Going for Jobs with ‘Concentrated Events and Dinners’

Gov. Bill Haslam and his job creation team will begin to have “concentrated events and dinners” for people in specific business sectors, as the administration continues its efforts in job growth, the governor said Thursday.
More from Mike Morrow’s TNReport:
Haslam and Bill Hagerty, commissioner of the Department of Economic and Community Development, plan to focus on the six strategic clusters outlined in Haslam’s JOBS4TN plan.
Haslam told reporters that he and Hagerty recently met with about 12 chief executive officers from various businesses for dinner to talk about business expansion. He said this particular dinner was from a wider range of businesses than the more concentrated efforts the administration will be making.
“It made me feel great about our legislative session, because with 12 business men and women, within 10 minutes the conversation turned to two topics,” Haslam said.
Those topics were education and tort reform, he said — the two issues Haslam made as the focal point of his personal legislative agenda in his first year as governor. If there were any doubt that the administration considers tort reform as a jobs plan, it was put to rest by its placing the tort reform bill signing among news items atop the homepage of the Department of Economic and Community Development website.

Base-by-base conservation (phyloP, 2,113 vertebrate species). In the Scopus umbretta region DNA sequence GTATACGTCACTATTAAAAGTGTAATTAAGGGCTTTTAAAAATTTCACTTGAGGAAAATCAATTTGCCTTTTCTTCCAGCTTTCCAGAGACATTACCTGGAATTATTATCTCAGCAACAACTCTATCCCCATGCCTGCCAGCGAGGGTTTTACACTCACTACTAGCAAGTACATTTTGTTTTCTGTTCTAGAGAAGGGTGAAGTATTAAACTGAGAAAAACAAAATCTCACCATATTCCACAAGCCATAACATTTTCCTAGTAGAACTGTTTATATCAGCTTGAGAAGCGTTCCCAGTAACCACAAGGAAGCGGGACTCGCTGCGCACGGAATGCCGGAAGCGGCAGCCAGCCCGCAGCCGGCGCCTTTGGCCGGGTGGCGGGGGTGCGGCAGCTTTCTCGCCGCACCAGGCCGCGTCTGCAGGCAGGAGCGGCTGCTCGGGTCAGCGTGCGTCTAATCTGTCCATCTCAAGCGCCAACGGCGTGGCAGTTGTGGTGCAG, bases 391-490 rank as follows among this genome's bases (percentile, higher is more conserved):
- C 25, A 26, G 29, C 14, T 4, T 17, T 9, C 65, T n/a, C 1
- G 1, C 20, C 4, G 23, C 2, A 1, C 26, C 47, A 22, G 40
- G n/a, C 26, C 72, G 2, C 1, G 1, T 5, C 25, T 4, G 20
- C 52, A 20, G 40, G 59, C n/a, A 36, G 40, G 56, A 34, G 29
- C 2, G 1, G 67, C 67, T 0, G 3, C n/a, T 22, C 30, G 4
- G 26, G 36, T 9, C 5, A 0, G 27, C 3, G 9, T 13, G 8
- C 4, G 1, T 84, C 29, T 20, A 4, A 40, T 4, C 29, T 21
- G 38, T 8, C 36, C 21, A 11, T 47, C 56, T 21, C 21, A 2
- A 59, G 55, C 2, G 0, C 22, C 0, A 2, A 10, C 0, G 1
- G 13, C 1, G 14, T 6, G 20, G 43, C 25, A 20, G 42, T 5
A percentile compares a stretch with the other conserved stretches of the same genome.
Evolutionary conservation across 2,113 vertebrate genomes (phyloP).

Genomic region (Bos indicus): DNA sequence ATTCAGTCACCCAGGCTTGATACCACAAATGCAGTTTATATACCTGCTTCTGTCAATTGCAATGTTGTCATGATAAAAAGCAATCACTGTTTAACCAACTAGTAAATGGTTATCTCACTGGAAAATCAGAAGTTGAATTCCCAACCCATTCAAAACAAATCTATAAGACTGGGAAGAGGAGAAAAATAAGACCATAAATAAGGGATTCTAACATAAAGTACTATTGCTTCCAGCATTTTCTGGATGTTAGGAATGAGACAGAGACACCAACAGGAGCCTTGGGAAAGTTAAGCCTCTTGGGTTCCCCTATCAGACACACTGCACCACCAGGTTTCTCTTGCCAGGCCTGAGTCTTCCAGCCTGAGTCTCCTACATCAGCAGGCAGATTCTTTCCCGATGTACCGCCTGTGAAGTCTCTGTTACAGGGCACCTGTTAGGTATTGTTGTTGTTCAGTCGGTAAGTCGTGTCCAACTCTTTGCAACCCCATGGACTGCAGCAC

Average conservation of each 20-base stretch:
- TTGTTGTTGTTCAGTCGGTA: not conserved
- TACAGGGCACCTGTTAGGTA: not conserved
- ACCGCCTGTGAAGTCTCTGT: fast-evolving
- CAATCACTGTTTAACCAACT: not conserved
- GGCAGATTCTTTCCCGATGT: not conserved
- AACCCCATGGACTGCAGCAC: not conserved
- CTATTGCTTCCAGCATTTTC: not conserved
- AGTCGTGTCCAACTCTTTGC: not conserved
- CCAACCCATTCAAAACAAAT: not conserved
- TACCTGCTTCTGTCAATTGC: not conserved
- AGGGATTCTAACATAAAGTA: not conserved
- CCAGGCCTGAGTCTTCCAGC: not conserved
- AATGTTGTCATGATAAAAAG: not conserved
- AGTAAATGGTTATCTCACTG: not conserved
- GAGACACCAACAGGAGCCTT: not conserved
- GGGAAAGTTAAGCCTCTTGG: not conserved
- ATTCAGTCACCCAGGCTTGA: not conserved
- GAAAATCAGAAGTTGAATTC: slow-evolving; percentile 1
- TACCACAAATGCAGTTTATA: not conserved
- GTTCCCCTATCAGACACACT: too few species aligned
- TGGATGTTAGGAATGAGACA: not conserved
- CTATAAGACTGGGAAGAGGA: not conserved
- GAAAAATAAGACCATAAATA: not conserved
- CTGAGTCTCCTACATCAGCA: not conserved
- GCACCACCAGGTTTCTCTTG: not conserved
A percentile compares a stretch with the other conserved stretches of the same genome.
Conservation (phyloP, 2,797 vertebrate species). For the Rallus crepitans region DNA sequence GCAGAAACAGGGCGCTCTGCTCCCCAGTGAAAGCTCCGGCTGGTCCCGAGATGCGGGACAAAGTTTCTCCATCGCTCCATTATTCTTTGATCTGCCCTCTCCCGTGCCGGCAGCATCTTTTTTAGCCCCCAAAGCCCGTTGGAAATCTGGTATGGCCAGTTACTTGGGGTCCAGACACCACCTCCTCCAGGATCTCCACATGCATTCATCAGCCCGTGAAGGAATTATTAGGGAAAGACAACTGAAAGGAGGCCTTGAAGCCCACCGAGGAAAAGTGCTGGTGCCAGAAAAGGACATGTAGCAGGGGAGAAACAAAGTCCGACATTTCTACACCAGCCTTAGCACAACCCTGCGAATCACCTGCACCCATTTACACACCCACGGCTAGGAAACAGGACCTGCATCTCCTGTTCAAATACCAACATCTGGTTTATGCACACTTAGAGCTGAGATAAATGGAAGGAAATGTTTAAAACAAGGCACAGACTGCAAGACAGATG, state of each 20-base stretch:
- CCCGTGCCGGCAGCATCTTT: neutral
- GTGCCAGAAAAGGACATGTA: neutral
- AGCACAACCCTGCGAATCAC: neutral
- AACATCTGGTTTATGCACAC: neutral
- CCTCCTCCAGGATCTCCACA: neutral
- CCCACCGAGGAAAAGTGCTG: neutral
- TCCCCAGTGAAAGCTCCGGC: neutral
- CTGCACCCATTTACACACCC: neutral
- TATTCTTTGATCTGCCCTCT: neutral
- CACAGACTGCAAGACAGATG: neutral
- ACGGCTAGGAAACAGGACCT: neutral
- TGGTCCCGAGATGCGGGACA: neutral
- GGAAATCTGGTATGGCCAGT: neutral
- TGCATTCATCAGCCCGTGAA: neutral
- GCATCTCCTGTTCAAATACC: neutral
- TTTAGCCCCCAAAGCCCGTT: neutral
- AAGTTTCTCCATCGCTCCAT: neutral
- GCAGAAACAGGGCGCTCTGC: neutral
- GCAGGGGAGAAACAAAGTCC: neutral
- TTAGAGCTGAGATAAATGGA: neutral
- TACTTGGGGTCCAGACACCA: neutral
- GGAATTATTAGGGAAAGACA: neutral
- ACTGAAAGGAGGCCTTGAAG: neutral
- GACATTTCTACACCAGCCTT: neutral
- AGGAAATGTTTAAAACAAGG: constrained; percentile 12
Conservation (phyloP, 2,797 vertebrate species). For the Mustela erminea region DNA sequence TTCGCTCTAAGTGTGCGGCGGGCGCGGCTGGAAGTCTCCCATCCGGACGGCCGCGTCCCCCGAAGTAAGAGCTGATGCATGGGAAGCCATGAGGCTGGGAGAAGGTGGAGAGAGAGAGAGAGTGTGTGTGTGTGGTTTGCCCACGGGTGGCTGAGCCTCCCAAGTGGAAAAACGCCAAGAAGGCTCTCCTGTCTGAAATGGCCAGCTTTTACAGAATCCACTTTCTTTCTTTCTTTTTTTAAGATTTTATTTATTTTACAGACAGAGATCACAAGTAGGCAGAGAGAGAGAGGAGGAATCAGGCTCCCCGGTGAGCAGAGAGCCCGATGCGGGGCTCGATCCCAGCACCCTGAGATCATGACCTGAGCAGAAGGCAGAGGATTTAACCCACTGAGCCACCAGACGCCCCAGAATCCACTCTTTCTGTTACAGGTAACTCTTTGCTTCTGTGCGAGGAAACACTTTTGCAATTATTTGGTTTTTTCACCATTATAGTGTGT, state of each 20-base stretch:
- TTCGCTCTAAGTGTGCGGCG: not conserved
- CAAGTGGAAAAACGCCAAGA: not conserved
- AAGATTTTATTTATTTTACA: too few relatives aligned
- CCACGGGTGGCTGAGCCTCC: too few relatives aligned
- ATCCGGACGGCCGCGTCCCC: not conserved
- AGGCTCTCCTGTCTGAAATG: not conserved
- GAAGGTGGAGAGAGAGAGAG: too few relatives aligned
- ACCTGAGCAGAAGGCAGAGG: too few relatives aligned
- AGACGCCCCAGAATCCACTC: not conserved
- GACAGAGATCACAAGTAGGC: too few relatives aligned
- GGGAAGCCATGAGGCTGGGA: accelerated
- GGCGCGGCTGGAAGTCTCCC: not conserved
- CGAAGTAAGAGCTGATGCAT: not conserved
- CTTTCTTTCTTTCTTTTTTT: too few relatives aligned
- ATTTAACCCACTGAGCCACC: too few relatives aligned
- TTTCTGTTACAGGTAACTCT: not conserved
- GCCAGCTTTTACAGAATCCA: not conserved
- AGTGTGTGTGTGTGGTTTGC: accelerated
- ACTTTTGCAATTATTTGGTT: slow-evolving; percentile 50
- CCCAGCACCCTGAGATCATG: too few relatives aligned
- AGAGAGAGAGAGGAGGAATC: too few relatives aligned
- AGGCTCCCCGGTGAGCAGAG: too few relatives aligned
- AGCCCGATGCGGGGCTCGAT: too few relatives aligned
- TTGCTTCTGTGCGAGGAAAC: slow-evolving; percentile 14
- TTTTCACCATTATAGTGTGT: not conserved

…When pressed for details about the meeting with business leaders this week, Haslam told reporters Thursday they included three executives in manufacturing, two in the financial services industry and two in the logistics business among others. Haslam would not identify the business executives. A spokesman for the governor said the meeting was in Atlanta.
The Haslam jobs plan has emphasized a need to focus more on growing existing businesses within the state, as opposed to the recruitment of outside business, although the administration says it is not abandoning outside recruiting.
Haslam also noted Thursday that while lagging education is one of the reasons the state has unemployment issues, the state “hasn’t had access to a lot of capital, and I think that’s held us back in some ways as well.”

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